When standing or running rigging carries away, prompt action must be taken to prevent further mischief.

In choosing the remedy, select that which is most likely to save endangered spars, even at the risk of lost or split canvas.

Carrying away weather braces will generally occur at the first burst of a squall, on a wind, nearly all the reefs out and, consequently, no preventer braces aloft. The yard or parrel will be the next thing to go, for the yard flies fore-and-aft at once. Left in that position it will either carry away in the slings or part the parrel and endanger the lee rigging and fore-and-aft stay.

Luff then, first of all, to check the forward movement of the yard; next ease the lee topsail sheet; haul up the course to admit of bracing aback. Then, with the remaining weather brace and lee top bowline, back the topsail and clew down to take the strain off the lee rigging, or lower stay in the case of a lower yard.

Having eased the lee topsail sheet, and hauled up the course, the ship may bear up to repair damages if preferred. But do not bear up before this, for, as the wind came abeam, it would act with still greater force on the sails and consequently make it still more dangerous for the spars.

In substituting new running rigging for old, when the run of the lead is not lost, the ends are spliced or married together, and as one is unrove the other enters its place, otherwise men must be sent aloft to reeve it.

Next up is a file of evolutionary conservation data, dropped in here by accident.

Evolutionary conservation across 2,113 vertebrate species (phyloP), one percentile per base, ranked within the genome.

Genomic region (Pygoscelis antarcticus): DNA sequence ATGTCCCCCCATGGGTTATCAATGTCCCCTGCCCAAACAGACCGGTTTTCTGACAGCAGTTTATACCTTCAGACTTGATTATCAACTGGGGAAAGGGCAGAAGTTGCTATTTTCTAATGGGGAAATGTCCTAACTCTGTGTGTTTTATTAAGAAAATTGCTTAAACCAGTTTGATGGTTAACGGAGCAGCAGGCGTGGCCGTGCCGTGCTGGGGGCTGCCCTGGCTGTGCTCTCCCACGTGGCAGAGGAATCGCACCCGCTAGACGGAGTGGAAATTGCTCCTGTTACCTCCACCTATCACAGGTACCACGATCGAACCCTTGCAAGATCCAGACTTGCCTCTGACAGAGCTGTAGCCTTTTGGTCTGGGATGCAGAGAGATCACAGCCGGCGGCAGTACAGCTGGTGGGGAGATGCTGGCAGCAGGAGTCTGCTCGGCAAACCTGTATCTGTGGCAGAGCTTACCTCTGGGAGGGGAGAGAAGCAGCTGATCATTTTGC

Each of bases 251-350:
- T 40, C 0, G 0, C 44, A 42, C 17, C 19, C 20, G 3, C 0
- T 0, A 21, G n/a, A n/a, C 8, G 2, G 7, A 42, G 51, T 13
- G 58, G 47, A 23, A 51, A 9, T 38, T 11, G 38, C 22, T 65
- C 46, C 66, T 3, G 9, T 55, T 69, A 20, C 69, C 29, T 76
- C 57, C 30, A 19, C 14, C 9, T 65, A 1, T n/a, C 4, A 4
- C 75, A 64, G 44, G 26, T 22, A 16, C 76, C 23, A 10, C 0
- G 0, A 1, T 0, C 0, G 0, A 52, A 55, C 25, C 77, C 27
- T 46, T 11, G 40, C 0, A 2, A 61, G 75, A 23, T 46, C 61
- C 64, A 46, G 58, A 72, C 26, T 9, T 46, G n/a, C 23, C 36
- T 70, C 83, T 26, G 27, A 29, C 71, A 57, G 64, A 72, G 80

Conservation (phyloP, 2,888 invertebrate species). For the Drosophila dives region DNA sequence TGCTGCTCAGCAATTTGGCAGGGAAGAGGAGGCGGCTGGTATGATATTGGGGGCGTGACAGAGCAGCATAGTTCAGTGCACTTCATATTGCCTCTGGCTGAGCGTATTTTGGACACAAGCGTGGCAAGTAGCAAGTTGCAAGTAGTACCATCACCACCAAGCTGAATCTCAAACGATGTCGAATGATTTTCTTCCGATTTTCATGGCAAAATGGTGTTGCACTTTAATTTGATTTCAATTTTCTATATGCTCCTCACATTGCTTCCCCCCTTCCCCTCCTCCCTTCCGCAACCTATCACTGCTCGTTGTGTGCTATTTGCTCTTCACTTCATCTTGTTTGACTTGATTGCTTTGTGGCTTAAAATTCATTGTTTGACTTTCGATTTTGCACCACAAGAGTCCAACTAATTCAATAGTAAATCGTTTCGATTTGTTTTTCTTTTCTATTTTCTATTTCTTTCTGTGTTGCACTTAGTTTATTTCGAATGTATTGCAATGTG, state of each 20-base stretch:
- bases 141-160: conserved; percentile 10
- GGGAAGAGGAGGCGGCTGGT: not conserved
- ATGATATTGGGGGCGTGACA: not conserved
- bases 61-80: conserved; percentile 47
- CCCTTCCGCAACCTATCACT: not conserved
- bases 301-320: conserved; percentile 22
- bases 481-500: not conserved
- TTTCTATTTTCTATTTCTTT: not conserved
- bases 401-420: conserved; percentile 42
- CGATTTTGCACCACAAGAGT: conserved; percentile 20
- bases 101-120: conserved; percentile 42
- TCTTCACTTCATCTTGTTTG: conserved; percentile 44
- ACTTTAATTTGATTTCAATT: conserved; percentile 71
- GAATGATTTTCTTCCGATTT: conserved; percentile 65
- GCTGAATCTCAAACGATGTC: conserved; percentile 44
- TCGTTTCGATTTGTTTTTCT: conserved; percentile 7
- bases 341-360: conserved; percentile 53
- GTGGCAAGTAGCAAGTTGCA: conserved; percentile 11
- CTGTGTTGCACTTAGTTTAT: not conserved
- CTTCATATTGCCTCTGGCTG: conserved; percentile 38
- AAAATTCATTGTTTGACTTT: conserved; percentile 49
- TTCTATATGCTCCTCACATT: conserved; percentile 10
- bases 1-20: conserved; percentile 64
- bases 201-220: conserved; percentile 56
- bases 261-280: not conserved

Luff! EASE OFF MAIN SHEET AND LEE MAIN TOPSAIL SHEET! Weather main clew-garnet! Let go the tack, HAUL UP! Weather topsail brace, topsail clewlines and buntlines! Clear away the main top bowline! settle away the topsail halliards, BRACE ABACK! HAUL OUT THE REEF TACKLES, HAUL UP THE BUNTLINES! HAUL FORWARD THE LEE MAIN TOP BO’LINE! Easing away the lee main brace, and hauling up the lee main clew-garnet. This, by throwing the main


topsail aback, would steady the main yard sufficiently to allow hands to lay out with whips for the preventer braces. If the brace has not unrove through the block on the yard, a hand may secure the end to its own part, so that it may be hauled taut on deck.Should it be blowing too hard to risk backing the main topsail, take in mainsail, clew down main topsail, and haul up the weather clew. Haul the lee reef tackle well taut, and lee main top bowline.

When a brace parts, the yard is first in danger and then the mast; therefore it is necessary to relieve the yard of the sails immediately.

If this accident occurs forward, Mind your weather helm! and after reducing sail, leave the fore yard sharp up to steady it.


Luff! Check the lee topsail sheet! Weather main brace! Main clew-garnets and buntlines! UP MAINSAIL! BRACE ABACK! Settle away the topsail halliards! CLEW DOWN! HAUL OUT THE REEF TACKLES, HAUL UP THE BUNTLINES! Square the main yard, and haul taut the lee main-top bowline. The ship is now “hove to,” with the main topsail to the mast.

If not possible to get the topsail aback, clew down and haul up the weather clewline.

With the wind quartering, if the weather main-topsail brace goes, Hard up! brace in, up mainsail (lee clew), and clew down as before, easing off lee main-topsail sheet as necessary.